Shetland MSP Tavish Scott is refusing to budge from his position of neutrality over the Viking Energy windfarm despite growing calls for him to back opponents or admit he is still a supporter.
The Scottish Liberal Democrat leader also said this week he had “no role” in the decision and he condemned the often-aggressive debate as “personal, utterly divisive and unpleasant”.
Mr Scott did declare his support for the windfarm on several occasions during the early years before the groundswell of opposition in Shetland found its voice through Sustainable Shetland. He maintains he has strived to represent both sides and will not declare a preference in the biggest issue to face Shetland for a generation.
His stance is likely to come under further scrutiny during the Scottish election campaign which kicks off next week. It has already been challenged in the pre-campaign jousting by Sustainable Shetland, individual windfarm opponents and the Labour candidate Jamie Kerr who has come out as pro-Viking.
A government decision on the 127-turbine windfarm is not now expected before Wednesday’s cut-off point for ministerial announcements. That means it will fall to a new government to deliver a ruling, potentially one in which Mr Scott could feature if, as expected, he retains his seat.
But he reacted angrily to being quizzed on his stance this week and to being reminded of the public backing he gave the windfarm back in 2006 and 2007.
He declined to comment on a document that has freshly emerged relating to a private meeting of the Viking Energy board in May 2008. It records Viking director Allan Wishart conveying the continued support for the windfarm of both Mr Scott and his MP colleague Alistair Carmichael. Mr Wishart had been briefing the two politicians about the windfarm’s progress.
Anti-Viking campaigners claim the MSP privately still supports the application and is failing to represent their interests. Last month, Sustainable Shetland called on him to “properly represent the majority wishes of Shetland” – which it believes are firmly against the windfarm – and to “stop sitting on the fence with his ‘community evenly split’ cop out”.
The attacks come despite Mr Scott’s efforts to assist both sides. He organised access to lobby MSPs in Edinburgh and backed Sustainable Shetland’s call for an extension to the deadline for objections to the original planning application. He also called on the council to hold a simple Yes/No referendum before it voted on the planning application and his most recent move was to back Sustainable Shetland’s call for the windfarm to be considered at a public inquiry.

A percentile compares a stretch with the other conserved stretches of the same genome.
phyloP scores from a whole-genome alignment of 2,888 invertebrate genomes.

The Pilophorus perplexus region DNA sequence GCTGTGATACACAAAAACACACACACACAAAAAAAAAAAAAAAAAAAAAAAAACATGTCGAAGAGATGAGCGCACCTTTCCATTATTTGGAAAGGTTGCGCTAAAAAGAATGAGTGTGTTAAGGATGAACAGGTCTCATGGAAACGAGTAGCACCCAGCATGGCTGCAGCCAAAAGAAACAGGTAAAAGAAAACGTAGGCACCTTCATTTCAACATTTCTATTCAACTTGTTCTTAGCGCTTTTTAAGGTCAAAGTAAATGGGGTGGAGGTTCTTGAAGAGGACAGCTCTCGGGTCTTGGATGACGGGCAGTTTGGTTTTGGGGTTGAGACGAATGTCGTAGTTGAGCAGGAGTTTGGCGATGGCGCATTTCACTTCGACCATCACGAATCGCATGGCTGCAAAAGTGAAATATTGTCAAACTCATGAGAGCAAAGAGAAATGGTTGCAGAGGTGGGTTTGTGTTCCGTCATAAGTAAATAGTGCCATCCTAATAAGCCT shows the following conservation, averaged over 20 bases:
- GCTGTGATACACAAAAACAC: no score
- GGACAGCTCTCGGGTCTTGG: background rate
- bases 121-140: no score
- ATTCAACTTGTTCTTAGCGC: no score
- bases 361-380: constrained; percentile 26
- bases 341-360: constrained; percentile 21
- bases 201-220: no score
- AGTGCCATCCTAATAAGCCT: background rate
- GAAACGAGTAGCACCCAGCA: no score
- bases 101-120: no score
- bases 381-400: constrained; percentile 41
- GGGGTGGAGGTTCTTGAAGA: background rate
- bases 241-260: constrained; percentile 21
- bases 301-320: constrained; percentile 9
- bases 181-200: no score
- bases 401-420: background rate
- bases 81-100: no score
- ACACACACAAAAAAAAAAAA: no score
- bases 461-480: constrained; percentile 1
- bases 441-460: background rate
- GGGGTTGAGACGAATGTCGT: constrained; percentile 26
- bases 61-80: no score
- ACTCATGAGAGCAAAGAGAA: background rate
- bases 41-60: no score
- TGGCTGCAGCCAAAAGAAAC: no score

When contacted in Edinburgh on Wednesday Mr Scott was not keen to elaborate on previous statements. He said: “Why would anyone want to expand on the most divisive issue I have ever seen in 12 years of being an MSP?”
Prompted that it was inevitable he would be challenged about it during the campaign, he said he “had no role” in the windfarm decision. “I don’t have a vote in it do I? The council has had a vote on it and the energy minister has a say on it. Full stop.”
Told about another letter, from former Shetland Times editor Vaila Wishart, attacking his stance (see Readers’ Views), he said: “I’m just not going to respond. If people want to write what they want about Viking they can write it. But I’m not going to get into a debate on it because there are issues I can do something about in Shetland and there are issues I can do nothing about. This issue is utterly personal, divisive and unpleasant and if people want to write that kind of letter a la Robert Wishart [Ms Wishart’s brother] then that is up to them.”
Mr Wishart, The Shetland Times’ proprietor, had accused the MSP of being frightened to declare his support and called for him to be “ditched”.
In her letter Ms Wishart quoted the minutes of the Viking board meeting which refer to Mr Scott and MP Alistair Carmichael which reveal that “overall they continued to support the project”.
It is evident from The Shetland Times’ archives that Mr Scott did openly voice support for the windfarm in its early days. In November 2006 when he was reselected by the Lib Dems to stand in the Scottish elections in May 2007, Mr Scott looked forward to the year ahead as a crucial time for Shetland. He said: “Securing local jobs and strengthening traditional industries are vital. We must build too, new opportunities such as the community-owned Viking Energy windfarm proposal and the decommissioning of North Sea oil installations.”